As our second feature this week; we have Dana Colon (@deezycolon). I met Dana at the Philadelphia premiere of her very own series; Warrior Women. I chose Dana as one of the five women to write about for Women’s History Month due to her aura and hustling attitude. Salute to us ‘get it done’ women. Don’t forget to check out the first episode of the Warrior Women series on Youtube!
A Native New Yorker from Brooklyn; Dana is the Consumer & Digital Marketing EA for EPIX Network’s Chief Marketing Officer at MGM. Thus far, throughout her career she has worked for many top rating networks, such as CBS Sports, VH1, Bravo/Oxygen, and NBC’s The Tonight Show Starring Jimmy Fallon. In her spare time, she is a Writer and Filmmaker. Her passion to create was ignited at a young age and gradually grew by noticing the lack of diversity of Black and Latinx people behind the scenes and in front! She is the founder of her company Semi-Colón; Pictures a company that develops creative content in media for and by POC. The Warrior Women Series is the first web-series under the brand.
Q: What would you say is the biggest challenge of being a woman?
A: The biggest of challenge of being a woman is really being a woman of color. PERIOD! We go through so many dense layers of obstacles just to reach the surface of what other demographics can effortlessly do. Black and Latinx women are trying to break glass ceilings every day! From finding proper academic resources, environmental challenges, careers–we have to master is all and master it WELL.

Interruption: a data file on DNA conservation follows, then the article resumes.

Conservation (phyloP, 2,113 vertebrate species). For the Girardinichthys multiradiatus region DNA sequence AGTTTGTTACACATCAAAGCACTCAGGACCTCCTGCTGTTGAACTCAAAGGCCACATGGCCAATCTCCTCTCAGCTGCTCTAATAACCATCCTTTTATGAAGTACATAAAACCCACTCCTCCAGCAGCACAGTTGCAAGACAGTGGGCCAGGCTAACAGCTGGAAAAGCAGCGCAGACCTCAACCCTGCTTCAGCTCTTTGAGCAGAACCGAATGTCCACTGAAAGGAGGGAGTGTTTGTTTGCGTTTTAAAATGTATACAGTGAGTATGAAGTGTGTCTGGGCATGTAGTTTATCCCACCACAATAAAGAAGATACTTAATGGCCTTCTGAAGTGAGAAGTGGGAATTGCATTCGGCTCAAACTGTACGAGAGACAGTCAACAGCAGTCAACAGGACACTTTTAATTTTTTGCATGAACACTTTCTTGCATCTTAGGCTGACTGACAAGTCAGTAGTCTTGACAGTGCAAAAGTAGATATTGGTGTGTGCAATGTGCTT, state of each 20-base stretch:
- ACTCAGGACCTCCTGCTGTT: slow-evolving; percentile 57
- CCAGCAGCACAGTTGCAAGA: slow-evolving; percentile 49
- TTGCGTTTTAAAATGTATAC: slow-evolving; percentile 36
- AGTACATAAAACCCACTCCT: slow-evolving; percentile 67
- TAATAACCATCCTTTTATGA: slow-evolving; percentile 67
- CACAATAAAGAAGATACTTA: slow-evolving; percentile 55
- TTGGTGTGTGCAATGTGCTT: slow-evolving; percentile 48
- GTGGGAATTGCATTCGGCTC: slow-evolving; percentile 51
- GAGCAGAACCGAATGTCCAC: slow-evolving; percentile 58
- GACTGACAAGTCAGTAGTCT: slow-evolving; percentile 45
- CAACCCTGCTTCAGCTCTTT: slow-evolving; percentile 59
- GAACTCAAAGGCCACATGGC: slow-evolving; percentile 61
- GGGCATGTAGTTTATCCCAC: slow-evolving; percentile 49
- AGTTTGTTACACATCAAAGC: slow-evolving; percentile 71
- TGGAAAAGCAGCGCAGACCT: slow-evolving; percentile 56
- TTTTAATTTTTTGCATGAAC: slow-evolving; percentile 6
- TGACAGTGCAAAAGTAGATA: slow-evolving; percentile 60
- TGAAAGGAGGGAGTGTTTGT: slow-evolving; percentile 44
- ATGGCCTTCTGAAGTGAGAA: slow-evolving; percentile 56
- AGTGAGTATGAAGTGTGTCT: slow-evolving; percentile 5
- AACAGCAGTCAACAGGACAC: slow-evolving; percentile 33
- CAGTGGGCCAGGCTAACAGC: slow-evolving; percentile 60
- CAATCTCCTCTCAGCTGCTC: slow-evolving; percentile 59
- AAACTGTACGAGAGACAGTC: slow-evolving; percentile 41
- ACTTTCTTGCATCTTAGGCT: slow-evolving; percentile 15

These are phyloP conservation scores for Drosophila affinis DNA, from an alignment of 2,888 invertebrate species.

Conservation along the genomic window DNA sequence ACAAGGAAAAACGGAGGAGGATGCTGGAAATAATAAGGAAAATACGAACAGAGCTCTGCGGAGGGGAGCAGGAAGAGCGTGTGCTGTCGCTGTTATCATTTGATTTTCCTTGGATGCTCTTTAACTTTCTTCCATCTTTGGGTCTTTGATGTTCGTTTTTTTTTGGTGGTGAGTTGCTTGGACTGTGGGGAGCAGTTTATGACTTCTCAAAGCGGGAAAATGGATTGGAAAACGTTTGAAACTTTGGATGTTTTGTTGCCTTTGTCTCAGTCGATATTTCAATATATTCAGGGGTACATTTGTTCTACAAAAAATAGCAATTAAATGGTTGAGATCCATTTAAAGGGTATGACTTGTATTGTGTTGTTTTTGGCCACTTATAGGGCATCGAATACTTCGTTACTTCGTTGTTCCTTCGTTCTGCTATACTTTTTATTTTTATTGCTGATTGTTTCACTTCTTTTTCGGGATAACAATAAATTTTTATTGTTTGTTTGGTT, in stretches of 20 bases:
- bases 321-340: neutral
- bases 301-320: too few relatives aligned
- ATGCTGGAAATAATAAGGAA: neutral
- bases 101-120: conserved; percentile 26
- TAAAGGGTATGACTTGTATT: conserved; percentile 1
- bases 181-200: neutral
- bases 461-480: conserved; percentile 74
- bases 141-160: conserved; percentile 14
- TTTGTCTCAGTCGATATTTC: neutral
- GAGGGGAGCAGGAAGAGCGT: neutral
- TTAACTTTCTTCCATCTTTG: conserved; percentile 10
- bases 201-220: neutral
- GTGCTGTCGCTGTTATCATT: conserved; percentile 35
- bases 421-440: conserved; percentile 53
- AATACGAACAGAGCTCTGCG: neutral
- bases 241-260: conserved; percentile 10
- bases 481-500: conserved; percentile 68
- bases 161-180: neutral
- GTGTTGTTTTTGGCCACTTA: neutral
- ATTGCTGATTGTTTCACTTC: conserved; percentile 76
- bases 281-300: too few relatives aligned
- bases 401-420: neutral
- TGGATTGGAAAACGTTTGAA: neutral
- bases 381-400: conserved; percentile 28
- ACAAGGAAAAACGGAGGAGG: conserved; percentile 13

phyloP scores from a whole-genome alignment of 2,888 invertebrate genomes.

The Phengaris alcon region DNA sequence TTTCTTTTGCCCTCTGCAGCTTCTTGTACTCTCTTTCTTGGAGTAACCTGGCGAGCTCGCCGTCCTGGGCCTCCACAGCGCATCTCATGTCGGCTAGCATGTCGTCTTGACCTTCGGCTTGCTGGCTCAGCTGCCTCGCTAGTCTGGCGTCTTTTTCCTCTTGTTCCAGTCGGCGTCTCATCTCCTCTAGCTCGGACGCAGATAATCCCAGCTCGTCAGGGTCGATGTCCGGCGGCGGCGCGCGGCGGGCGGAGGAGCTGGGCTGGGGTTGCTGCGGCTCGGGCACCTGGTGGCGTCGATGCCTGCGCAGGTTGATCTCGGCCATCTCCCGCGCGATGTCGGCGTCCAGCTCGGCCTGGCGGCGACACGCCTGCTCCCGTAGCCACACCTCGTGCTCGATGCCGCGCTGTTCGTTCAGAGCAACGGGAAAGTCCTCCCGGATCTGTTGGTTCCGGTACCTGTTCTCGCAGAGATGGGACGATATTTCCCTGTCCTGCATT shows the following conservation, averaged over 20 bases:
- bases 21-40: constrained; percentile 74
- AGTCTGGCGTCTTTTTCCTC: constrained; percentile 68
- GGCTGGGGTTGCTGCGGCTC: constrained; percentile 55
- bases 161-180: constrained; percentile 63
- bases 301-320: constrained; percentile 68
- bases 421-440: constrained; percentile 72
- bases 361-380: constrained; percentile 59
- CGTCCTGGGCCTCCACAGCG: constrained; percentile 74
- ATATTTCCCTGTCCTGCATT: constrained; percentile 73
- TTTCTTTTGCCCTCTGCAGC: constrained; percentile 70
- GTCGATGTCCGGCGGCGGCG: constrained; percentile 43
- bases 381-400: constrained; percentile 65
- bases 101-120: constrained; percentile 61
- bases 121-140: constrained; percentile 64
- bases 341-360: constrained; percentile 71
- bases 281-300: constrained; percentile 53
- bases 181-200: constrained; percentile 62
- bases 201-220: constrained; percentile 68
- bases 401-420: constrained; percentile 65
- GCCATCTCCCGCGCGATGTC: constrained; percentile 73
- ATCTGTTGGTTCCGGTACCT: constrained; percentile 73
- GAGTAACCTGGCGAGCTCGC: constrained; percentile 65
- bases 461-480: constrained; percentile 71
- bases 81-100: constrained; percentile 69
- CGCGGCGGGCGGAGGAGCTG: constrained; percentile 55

Q: Who is a woman that you currently look up to and why?
A: Professionally, Ava DuVernay. Compelling storyteller, risk taker and provides opportunities within her communities. She’s a whole vibe!
On a life note, Cardi B–straight like that. She reminds me of where I come from (literally), culturally (Caribbean) and personality wise. She inspires me to always remain authentic to myself before narrowing myself down for others. Not too many females where we come from in NY know how to bridge together who they are to meet monetary compensation.
Q: Do you value womanism as much as feminism?
A: If I didn’t define myself for myself, I would be crunched into other people’s fantasies for me and eaten alive.” ― Audre Lorde
Audre Lorde changed my life. Although we have many physical differences, I connected with her mentally from the woes of being a minority. Reading her literature, amongst other great womanists, helped me verbalize my own struggles. When I get asked about Feminism, I usually agree and nod because on a literal sense I stand for all women. Now, whenever I get asked about womanism, that’s how you really get me to open up. I consider myself a Womanist before a feminist. There is an unspoken bond that us womanist have. We know how to look at each other empathically and protect each other.
Q: Where do you envision yourself being 10 years from now?
A: I consider myself a student of life, I am constantly evolving from one dream to the next. In 10 years from now, who knows where I’ll be! Just know somewhere great.
Q: What is something that you would tell to a younger version of yourself?
A: I would tell myself, “Speak up more, people are waiting to hear you”.
Q: What is a favorite quote of yours?
A: “Every problem is an opportunity in disguise, this alertness to opportunities allow me to take this moment and transform it into a greater benefit.”